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Penn State Softens Risk Language of Student COVID-19 Compact, Says, 'This Is Not a Waiver'

Questions about the compact prompt Penn State to change language concerning students assuming the risk of exposure to COVID-19.

Penn State has changed its "COVID-19 Compact" students must sign before returning to campus, softening language about assuming risk of exposure to the virus.

Penn State on Thursday released an updated version of the compact, which about 64,000 students have signed, according to the university. Here is the significant change:

Former text

I assume any and all risk of exposure to COVID-19 that may result from attending Penn State, or participating in Penn State activities, and I acknowledge that exposure or infection may result in personal injury, illness, permanent disability, or death.

Updated text

Even with the mitigation steps taken by Penn State and my compliance with this Compact, I acknowledge that Penn State cannot prevent the risks of exposure to COVID-19 that may result from attending Penn State or participating in Penn State activities.

In a statement Thursday, Penn State said that some people misinterpreted the initial compact as a waiver of students' rights, "which was neither the case, nor the intent." Penn State said that the compact requires students to acknowledge that they will comply with the university's expectations regarding mask-wearing, distancing and other mitigation protocols.

Students returning to Penn State campuses beginning Aug. 24 still are required to sign the compact. Separately, the NCAA recently banned member schools from requiring athletes to sign COVID-19 waivers in order to participate in sports.

"We feel it is important that students and families understand there is COVID-19 risk, everywhere in our daily lives, and to reinforce the importance of following the public health guidelines established by the state and public health experts for the return to campus learning," the university statement said. "Penn State has committed to meeting and exceeding the governor’s public health requirements, and has provided educational offerings that include remote-only learning options for students and families, as part of our efforts to be flexible in meeting their needs and concerns.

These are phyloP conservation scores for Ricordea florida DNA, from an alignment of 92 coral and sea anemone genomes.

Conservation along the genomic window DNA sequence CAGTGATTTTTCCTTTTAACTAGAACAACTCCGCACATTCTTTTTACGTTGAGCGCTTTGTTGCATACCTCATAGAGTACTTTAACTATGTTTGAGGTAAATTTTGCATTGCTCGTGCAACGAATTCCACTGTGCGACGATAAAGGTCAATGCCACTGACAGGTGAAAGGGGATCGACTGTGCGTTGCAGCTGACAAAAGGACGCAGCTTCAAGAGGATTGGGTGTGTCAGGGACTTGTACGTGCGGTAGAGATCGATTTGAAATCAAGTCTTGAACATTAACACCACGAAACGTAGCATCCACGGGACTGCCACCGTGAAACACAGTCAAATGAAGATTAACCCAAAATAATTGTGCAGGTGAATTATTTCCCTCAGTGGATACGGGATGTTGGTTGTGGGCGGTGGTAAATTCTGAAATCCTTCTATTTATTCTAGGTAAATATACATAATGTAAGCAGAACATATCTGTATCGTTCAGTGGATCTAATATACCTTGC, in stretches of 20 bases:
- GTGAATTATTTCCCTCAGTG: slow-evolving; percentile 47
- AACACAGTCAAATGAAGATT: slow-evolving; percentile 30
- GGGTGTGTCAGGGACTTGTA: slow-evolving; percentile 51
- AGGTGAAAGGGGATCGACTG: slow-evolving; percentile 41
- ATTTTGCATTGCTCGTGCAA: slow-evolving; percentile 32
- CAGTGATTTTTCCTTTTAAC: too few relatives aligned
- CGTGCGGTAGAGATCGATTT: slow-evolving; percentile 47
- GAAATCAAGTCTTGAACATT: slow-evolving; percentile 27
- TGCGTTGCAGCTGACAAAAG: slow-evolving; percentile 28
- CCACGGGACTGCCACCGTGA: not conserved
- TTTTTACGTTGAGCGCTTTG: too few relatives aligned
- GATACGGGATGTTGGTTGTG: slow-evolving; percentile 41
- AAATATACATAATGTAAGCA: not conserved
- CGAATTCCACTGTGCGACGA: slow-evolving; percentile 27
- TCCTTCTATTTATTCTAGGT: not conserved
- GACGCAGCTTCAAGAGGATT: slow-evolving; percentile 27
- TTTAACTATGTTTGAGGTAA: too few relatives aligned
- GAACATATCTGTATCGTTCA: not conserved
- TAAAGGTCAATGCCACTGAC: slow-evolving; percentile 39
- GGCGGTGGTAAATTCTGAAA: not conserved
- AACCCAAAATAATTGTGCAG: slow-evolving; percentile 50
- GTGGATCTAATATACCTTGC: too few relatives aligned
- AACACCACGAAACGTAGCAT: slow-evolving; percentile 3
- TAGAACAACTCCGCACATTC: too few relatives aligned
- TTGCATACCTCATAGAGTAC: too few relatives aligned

"Nevertheless, we hope this clarification addresses the concerns that were raised to us. To reiterate: This is not a waiver and was not intended to be. It is an acknowledgment."

Penn State officials have made the compact part of their return-to-campus protocols since July. But some Penn State students and staff have questioned the compact's language regarding risk assumption.

Penn State also has begun a social-media campaign termed "Mask Up or Pack Up" to deliver the message that masks are required in campus buildings. Penn State officials have said that students face disciplinary action if they do not wear masks. The university has bought 2 million masks for student and staff use.

"We’re willing to say to a student they’re not welcome to stay on our campuses [if they don't wear a mask]," Damon Sims, vice president for student affairs, said during a recent online town hall. "A summary suspension might be put into play. But we’re hoping that kind of enforcement is not what’s necessary, and we know in the end that enforcement really isn’t what’s going to make this work. What will make it work is for each and every one of us to commit to doing the right thing."

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